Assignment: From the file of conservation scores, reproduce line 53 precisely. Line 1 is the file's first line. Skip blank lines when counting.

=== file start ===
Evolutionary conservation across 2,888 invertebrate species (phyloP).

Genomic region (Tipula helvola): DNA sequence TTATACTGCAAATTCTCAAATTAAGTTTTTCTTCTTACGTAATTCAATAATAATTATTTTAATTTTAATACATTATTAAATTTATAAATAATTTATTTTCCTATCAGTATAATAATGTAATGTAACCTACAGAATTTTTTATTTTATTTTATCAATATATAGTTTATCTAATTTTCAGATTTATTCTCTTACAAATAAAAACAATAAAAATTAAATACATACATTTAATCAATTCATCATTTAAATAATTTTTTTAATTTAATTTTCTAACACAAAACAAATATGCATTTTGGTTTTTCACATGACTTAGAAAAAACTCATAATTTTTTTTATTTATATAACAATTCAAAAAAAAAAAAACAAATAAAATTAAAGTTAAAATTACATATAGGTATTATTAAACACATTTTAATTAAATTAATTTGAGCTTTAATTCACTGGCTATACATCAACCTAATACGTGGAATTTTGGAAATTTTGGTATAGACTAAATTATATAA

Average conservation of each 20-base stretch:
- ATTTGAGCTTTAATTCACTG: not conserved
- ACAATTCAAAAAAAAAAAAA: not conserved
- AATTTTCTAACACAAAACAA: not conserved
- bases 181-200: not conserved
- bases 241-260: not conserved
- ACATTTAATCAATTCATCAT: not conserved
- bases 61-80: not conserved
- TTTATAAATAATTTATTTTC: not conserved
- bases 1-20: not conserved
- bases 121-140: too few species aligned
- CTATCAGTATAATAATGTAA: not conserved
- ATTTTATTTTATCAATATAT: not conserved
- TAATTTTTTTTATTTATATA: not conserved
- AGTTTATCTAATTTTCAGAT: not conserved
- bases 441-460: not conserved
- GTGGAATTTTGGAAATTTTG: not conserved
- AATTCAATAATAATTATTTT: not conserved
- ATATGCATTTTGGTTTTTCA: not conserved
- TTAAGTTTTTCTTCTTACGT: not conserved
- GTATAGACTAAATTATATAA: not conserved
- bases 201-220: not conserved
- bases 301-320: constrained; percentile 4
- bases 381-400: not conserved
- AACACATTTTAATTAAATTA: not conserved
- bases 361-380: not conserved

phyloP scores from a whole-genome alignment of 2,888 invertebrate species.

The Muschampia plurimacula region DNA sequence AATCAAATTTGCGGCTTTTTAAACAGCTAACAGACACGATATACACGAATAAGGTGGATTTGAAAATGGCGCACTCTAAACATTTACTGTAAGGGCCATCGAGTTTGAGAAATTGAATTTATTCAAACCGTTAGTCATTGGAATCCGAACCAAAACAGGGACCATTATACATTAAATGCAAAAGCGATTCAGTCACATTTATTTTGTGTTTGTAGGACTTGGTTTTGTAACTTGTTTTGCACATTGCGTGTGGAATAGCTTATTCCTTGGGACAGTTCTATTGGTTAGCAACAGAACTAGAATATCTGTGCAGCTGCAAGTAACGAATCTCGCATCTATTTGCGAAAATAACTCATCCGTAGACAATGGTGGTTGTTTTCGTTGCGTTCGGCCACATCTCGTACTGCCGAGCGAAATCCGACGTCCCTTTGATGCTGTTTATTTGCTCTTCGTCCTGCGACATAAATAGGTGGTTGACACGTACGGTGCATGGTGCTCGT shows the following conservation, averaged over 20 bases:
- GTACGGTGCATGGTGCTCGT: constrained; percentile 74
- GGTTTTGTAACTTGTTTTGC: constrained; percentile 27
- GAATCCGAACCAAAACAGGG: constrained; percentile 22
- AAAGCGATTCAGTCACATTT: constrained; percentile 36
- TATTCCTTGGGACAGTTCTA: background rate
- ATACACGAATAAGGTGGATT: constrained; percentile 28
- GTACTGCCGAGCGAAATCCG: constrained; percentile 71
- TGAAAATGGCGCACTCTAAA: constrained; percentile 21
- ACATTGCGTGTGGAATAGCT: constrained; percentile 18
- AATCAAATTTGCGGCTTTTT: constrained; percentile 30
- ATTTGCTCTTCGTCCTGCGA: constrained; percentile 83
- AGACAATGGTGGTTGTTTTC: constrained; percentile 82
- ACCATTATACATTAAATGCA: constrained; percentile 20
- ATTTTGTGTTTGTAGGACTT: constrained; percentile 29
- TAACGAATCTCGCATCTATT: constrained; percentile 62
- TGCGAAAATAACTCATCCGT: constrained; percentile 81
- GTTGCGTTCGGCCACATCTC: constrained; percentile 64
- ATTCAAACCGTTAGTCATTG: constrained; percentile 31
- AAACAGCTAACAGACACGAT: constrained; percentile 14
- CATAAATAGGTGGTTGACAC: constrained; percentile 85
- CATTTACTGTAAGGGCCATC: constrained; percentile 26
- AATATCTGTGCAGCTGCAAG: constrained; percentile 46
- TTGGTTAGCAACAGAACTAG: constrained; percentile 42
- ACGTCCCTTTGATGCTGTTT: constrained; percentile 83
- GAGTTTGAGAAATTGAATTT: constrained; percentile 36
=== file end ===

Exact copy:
- TTGGTTAGCAACAGAACTAG: constrained; percentile 42